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Lightroom Presets—How to Install Them, Use Them, and Make Your Own

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Get the recommended presets here: Color Blast Presets and Black and White Presets

Video Transcript

Hi, I'm Phil Steele. Lightroom Develop Presets can save us a huge amount of time in editing our photos or in giving a group of photos a consistent look and feel, and they're just plain fun! In this video we're going to look at everything you need to know about Lightroom presets, from how to install them, to how to use them, and even how to make your own.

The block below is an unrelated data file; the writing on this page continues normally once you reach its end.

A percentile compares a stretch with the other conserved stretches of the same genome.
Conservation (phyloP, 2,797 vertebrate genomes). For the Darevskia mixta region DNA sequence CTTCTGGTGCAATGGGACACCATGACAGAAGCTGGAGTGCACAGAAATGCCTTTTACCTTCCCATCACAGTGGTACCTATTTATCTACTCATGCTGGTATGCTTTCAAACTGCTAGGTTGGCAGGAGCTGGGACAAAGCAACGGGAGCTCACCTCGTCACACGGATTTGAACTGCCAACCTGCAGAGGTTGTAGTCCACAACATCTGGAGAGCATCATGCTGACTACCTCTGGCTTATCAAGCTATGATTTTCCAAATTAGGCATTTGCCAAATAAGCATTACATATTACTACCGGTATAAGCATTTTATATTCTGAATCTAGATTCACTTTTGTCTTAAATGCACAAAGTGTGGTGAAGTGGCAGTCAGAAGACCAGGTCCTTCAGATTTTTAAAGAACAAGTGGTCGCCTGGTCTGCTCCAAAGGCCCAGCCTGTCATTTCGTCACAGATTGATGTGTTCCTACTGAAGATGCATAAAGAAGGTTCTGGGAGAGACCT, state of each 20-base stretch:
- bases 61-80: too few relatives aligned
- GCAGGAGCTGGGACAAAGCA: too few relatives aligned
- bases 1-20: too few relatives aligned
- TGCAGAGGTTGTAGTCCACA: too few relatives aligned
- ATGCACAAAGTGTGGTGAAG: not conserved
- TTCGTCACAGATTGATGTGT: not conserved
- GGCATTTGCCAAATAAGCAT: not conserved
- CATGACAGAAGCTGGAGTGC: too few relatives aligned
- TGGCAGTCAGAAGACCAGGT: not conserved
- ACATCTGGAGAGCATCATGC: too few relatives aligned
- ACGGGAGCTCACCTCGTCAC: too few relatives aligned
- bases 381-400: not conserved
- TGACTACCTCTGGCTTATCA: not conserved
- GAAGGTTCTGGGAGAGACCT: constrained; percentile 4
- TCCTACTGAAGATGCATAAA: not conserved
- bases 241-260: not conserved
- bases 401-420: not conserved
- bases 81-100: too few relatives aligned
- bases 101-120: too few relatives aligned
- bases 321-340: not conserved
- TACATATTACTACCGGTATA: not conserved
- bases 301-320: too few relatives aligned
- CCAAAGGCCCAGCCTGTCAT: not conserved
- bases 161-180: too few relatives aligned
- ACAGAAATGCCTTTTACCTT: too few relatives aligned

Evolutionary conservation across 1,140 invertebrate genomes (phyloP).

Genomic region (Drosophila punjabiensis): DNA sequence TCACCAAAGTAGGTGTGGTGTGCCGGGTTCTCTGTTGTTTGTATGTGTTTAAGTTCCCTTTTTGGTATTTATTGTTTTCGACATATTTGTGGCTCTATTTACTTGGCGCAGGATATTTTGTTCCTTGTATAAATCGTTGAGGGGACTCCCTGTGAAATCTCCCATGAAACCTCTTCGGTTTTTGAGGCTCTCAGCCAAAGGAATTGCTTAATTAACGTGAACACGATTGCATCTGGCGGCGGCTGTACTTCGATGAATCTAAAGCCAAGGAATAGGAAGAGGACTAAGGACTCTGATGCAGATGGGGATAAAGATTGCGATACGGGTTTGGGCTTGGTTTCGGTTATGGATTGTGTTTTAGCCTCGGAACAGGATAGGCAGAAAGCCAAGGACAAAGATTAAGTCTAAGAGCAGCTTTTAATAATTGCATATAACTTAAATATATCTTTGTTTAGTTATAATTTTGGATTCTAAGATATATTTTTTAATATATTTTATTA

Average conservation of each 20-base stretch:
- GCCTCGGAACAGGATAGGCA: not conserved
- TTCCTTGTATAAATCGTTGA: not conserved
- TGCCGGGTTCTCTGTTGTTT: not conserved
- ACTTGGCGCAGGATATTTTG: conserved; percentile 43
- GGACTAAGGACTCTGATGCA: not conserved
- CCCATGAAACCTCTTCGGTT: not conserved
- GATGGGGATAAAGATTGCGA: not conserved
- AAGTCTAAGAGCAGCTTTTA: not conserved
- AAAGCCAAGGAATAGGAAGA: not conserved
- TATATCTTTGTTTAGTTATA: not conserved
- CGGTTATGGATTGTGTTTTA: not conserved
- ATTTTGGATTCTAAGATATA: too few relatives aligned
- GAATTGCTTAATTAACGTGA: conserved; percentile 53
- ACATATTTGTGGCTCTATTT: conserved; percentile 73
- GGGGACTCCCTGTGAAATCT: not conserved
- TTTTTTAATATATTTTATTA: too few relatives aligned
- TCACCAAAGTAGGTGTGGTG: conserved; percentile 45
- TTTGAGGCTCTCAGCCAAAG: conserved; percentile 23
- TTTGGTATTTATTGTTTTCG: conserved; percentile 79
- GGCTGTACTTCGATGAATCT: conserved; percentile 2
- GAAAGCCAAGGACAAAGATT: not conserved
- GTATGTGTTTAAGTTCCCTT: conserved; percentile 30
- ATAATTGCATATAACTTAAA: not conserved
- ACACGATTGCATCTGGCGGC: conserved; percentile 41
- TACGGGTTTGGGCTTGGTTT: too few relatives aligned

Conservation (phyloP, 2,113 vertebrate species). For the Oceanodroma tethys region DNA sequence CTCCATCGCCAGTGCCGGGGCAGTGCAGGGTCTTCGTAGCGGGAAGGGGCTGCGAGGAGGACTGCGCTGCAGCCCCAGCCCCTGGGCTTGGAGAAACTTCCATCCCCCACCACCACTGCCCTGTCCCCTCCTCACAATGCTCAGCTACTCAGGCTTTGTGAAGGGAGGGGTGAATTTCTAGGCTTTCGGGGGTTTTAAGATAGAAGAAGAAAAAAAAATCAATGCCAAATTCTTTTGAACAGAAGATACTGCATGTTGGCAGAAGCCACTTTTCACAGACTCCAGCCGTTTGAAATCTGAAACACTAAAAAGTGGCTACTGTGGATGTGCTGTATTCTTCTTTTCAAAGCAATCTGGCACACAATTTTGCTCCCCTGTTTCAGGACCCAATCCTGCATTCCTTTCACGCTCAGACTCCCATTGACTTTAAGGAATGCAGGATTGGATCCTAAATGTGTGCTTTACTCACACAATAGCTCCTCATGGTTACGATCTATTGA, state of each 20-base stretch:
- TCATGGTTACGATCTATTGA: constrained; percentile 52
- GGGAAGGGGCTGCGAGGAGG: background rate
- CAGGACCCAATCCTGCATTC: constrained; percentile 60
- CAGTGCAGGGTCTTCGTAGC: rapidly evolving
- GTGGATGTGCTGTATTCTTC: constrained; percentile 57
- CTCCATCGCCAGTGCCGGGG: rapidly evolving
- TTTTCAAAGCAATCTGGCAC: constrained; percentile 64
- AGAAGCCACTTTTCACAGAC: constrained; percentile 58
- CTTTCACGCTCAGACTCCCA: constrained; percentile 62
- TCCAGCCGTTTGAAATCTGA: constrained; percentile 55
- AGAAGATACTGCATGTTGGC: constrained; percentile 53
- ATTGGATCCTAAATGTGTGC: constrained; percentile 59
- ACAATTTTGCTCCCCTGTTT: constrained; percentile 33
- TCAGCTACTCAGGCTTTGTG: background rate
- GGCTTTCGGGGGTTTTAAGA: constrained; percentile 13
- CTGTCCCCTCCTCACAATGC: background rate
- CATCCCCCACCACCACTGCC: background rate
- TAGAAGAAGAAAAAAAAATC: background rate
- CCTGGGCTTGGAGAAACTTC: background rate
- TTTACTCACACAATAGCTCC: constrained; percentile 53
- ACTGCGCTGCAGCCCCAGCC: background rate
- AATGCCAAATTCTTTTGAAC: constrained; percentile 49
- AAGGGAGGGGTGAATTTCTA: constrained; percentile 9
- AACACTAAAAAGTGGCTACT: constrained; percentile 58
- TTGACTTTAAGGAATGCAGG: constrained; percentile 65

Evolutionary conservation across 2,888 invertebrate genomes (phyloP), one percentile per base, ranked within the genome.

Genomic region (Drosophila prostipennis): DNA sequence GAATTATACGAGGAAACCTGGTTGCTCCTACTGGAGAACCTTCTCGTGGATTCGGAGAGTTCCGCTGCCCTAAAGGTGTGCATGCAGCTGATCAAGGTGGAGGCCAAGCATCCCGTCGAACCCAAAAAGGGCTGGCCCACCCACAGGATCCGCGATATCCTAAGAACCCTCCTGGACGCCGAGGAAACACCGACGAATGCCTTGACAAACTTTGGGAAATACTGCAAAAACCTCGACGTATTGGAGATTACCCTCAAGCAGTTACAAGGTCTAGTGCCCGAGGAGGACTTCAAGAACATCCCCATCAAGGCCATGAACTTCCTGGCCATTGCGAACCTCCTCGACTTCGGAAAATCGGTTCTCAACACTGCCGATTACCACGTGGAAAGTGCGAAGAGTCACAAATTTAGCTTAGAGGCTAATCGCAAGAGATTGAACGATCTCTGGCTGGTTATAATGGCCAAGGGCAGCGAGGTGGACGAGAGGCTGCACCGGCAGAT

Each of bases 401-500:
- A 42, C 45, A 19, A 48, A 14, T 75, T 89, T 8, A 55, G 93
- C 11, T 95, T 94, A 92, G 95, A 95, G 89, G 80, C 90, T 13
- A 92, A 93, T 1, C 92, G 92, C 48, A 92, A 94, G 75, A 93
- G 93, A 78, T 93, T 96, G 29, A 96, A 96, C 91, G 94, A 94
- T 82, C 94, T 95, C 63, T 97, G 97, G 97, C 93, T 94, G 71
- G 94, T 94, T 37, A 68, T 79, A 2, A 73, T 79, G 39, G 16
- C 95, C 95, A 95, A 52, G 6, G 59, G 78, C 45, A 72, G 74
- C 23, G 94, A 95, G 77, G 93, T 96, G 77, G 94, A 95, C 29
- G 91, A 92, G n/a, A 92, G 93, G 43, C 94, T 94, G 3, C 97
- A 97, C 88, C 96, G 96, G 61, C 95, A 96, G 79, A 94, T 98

Let's start with how to install Lightroom Presets. Usually when you get presets, whether you buy them or download them from a free site, they typically come bundled in a Zip file. If you want to pause right now and get a Zip file containing some presets so that you can follow along with this discussion. I'm going to put a link down below this video to a good set of presets that I recommend. There are several different ways to install Lightroom presets. I'm going to show you my favorite way which I think is the simplest and the most foolproof. First, when you download the preset .zip file to your computer you have to put it somewhere. Where do you put it? In my method for installing presets it doesn't matter where you put it. You can download it to any place on your computer, but you should note where you download it so you can find it afterward. If your computer is setup to automatically download things into a Downloads folder and that's probably where it will go. If you have any doubt about where it's going to go when you download it, make a note of the filename before you start downloading so you can search for it afterward. For example, I'm going to download some presets that I bought on the web and I'm going to click on this link to download it and you can see the file name that's going to download is called The-Complete-Preset-Collection.zip. So that's the name I would want to make a note of if I wasn't sure where I was going to find this after it got downloaded. In my case, I have my computer setup to allow me to choose where my downloads go. I'm going to choose to put this Zip file on my Desktop and inside a folder on my Desktop called temp where I put things that I'm just temporarily storing. Stuff that I intend to delete later because this is going to just be a temporary storage location for this file. After I import the presets into Lightroom, I won't need this Zip file anymore and I'll go back and delete it just to save space. So I'm going to save it. Now that I've downloaded the file if I go into my computer's Finder or the Explorer if you're on a PC: here it is it's in my Desktop in the temp folder and here's the file that I just downloaded right where I expected to be. Now that I've got this Zip file my computer, the next step is to unzip it. A Zip file is an archive that contains lots of files inside it and we need to get them out. Since I'm on a Mac I can just double-click to open the Zip file. If you're on a PC, you'll need to right-click on the file and then choose Extract All from the right-click menu, but since I'm on a Mac I'm just going to double-click on the file to unzip it. You can see what happened when it unzipped. It created a new folder called ‘The Complete Preset Collection' because that's the name of this preset product that I downloaded. If you have a different product, yours will be called something else. In this case, you can see that inside that folder there are four more sub folders here called: the 'Hacking Photography Black and White Collection,' the ‘Hacking Photography Color Blast Collection,' and so on and so on. There's also a PDF document here with installation instructions and it's very nice that the creator of these put those instructions inside there. Now let's look inside one of these sub folders and what you see here is a bunch of files all with the filename extension .lrtemplate. Those are the actual presets. They're grouped into subfolders because they do different things. Some of them are for black and white photos, some are for color photos, so the creator of these categorize them into subfolders like this for us. If you have a different product, yours may just be in one folder.